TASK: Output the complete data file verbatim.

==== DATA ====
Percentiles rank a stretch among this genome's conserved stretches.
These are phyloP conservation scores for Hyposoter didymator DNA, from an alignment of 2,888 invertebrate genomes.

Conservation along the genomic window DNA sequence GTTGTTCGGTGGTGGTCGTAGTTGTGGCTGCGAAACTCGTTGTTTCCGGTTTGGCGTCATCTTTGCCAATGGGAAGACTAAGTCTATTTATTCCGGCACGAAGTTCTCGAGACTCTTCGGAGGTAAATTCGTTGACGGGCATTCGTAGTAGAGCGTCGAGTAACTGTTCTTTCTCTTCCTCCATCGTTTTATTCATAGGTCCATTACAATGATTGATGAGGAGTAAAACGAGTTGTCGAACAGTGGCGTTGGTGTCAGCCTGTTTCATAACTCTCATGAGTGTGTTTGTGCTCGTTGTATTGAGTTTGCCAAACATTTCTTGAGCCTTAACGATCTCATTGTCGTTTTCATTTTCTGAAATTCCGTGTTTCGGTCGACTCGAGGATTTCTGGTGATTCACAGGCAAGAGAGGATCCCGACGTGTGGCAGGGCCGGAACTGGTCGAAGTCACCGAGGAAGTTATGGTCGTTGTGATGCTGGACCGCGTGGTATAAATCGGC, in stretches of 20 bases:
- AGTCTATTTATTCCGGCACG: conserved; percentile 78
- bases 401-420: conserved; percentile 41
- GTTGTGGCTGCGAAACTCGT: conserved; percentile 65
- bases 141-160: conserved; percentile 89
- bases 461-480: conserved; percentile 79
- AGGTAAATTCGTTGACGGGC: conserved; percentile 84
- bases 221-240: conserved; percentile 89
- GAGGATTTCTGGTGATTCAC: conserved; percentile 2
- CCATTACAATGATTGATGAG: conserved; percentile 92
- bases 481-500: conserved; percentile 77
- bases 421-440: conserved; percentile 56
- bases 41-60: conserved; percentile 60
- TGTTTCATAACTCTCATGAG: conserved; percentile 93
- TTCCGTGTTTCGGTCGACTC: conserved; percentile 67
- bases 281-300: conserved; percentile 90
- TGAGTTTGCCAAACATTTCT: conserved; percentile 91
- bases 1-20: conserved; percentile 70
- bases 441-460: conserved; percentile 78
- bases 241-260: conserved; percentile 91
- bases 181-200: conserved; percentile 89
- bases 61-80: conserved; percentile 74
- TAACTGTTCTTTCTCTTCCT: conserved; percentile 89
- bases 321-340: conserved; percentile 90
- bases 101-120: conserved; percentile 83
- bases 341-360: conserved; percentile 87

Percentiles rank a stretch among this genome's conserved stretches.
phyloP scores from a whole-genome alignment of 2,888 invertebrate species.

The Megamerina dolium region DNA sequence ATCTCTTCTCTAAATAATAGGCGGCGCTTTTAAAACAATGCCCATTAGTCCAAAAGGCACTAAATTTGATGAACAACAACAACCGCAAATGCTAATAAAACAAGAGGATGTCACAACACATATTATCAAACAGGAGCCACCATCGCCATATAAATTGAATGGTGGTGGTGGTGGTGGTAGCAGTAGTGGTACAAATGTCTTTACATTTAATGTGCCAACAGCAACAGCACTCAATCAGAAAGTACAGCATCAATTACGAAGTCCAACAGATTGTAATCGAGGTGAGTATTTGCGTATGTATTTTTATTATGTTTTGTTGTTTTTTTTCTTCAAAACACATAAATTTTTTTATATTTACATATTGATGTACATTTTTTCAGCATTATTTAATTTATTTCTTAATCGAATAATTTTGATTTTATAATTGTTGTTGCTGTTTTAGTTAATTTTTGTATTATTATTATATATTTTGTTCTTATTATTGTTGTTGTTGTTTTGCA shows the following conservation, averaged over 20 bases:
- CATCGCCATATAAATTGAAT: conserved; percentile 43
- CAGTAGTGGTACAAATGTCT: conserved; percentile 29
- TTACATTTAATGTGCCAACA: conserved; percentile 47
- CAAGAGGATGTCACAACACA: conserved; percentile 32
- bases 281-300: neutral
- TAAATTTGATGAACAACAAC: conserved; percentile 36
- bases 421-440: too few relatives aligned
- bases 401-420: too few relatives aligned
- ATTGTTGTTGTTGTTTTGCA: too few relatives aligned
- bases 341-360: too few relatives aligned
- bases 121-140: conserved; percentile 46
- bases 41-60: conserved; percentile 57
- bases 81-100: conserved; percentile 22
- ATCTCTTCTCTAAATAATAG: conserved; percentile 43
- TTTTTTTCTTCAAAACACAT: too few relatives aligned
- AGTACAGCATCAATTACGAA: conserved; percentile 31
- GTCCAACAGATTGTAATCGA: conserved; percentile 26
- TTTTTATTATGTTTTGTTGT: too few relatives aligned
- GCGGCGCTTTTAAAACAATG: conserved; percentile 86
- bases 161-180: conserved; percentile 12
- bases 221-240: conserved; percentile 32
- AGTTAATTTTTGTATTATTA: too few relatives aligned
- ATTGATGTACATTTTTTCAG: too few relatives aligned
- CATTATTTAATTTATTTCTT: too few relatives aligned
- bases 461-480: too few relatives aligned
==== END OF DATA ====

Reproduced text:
Percentiles rank a stretch among this genome's conserved stretches.
These are phyloP conservation scores for Hyposoter didymator DNA, from an alignment of 2,888 invertebrate genomes.

Conservation along the genomic window DNA sequence GTTGTTCGGTGGTGGTCGTAGTTGTGGCTGCGAAACTCGTTGTTTCCGGTTTGGCGTCATCTTTGCCAATGGGAAGACTAAGTCTATTTATTCCGGCACGAAGTTCTCGAGACTCTTCGGAGGTAAATTCGTTGACGGGCATTCGTAGTAGAGCGTCGAGTAACTGTTCTTTCTCTTCCTCCATCGTTTTATTCATAGGTCCATTACAATGATTGATGAGGAGTAAAACGAGTTGTCGAACAGTGGCGTTGGTGTCAGCCTGTTTCATAACTCTCATGAGTGTGTTTGTGCTCGTTGTATTGAGTTTGCCAAACATTTCTTGAGCCTTAACGATCTCATTGTCGTTTTCATTTTCTGAAATTCCGTGTTTCGGTCGACTCGAGGATTTCTGGTGATTCACAGGCAAGAGAGGATCCCGACGTGTGGCAGGGCCGGAACTGGTCGAAGTCACCGAGGAAGTTATGGTCGTTGTGATGCTGGACCGCGTGGTATAAATCGGC, in stretches of 20 bases:
- AGTCTATTTATTCCGGCACG: conserved; percentile 78
- bases 401-420: conserved; percentile 41
- GTTGTGGCTGCGAAACTCGT: conserved; percentile 65
- bases 141-160: conserved; percentile 89
- bases 461-480: conserved; percentile 79
- AGGTAAATTCGTTGACGGGC: conserved; percentile 84
- bases 221-240: conserved; percentile 89
- GAGGATTTCTGGTGATTCAC: conserved; percentile 2
- CCATTACAATGATTGATGAG: conserved; percentile 92
- bases 481-500: conserved; percentile 77
- bases 421-440: conserved; percentile 56
- bases 41-60: conserved; percentile 60
- TGTTTCATAACTCTCATGAG: conserved; percentile 93
- TTCCGTGTTTCGGTCGACTC: conserved; percentile 67
- bases 281-300: conserved; percentile 90
- TGAGTTTGCCAAACATTTCT: conserved; percentile 91
- bases 1-20: conserved; percentile 70
- bases 441-460: conserved; percentile 78
- bases 241-260: conserved; percentile 91
- bases 181-200: conserved; percentile 89
- bases 61-80: conserved; percentile 74
- TAACTGTTCTTTCTCTTCCT: conserved; percentile 89
- bases 321-340: conserved; percentile 90
- bases 101-120: conserved; percentile 83
- bases 341-360: conserved; percentile 87

Percentiles rank a stretch among this genome's conserved stretches.
phyloP scores from a whole-genome alignment of 2,888 invertebrate species.

The Megamerina dolium region DNA sequence ATCTCTTCTCTAAATAATAGGCGGCGCTTTTAAAACAATGCCCATTAGTCCAAAAGGCACTAAATTTGATGAACAACAACAACCGCAAATGCTAATAAAACAAGAGGATGTCACAACACATATTATCAAACAGGAGCCACCATCGCCATATAAATTGAATGGTGGTGGTGGTGGTGGTAGCAGTAGTGGTACAAATGTCTTTACATTTAATGTGCCAACAGCAACAGCACTCAATCAGAAAGTACAGCATCAATTACGAAGTCCAACAGATTGTAATCGAGGTGAGTATTTGCGTATGTATTTTTATTATGTTTTGTTGTTTTTTTTCTTCAAAACACATAAATTTTTTTATATTTACATATTGATGTACATTTTTTCAGCATTATTTAATTTATTTCTTAATCGAATAATTTTGATTTTATAATTGTTGTTGCTGTTTTAGTTAATTTTTGTATTATTATTATATATTTTGTTCTTATTATTGTTGTTGTTGTTTTGCA shows the following conservation, averaged over 20 bases:
- CATCGCCATATAAATTGAAT: conserved; percentile 43
- CAGTAGTGGTACAAATGTCT: conserved; percentile 29
- TTACATTTAATGTGCCAACA: conserved; percentile 47
- CAAGAGGATGTCACAACACA: conserved; percentile 32
- bases 281-300: neutral
- TAAATTTGATGAACAACAAC: conserved; percentile 36
- bases 421-440: too few relatives aligned
- bases 401-420: too few relatives aligned
- ATTGTTGTTGTTGTTTTGCA: too few relatives aligned
- bases 341-360: too few relatives aligned
- bases 121-140: conserved; percentile 46
- bases 41-60: conserved; percentile 57
- bases 81-100: conserved; percentile 22
- ATCTCTTCTCTAAATAATAG: conserved; percentile 43
- TTTTTTTCTTCAAAACACAT: too few relatives aligned
- AGTACAGCATCAATTACGAA: conserved; percentile 31
- GTCCAACAGATTGTAATCGA: conserved; percentile 26
- TTTTTATTATGTTTTGTTGT: too few relatives aligned
- GCGGCGCTTTTAAAACAATG: conserved; percentile 86
- bases 161-180: conserved; percentile 12
- bases 221-240: conserved; percentile 32
- AGTTAATTTTTGTATTATTA: too few relatives aligned
- ATTGATGTACATTTTTTCAG: too few relatives aligned
- CATTATTTAATTTATTTCTT: too few relatives aligned
- bases 461-480: too few relatives aligned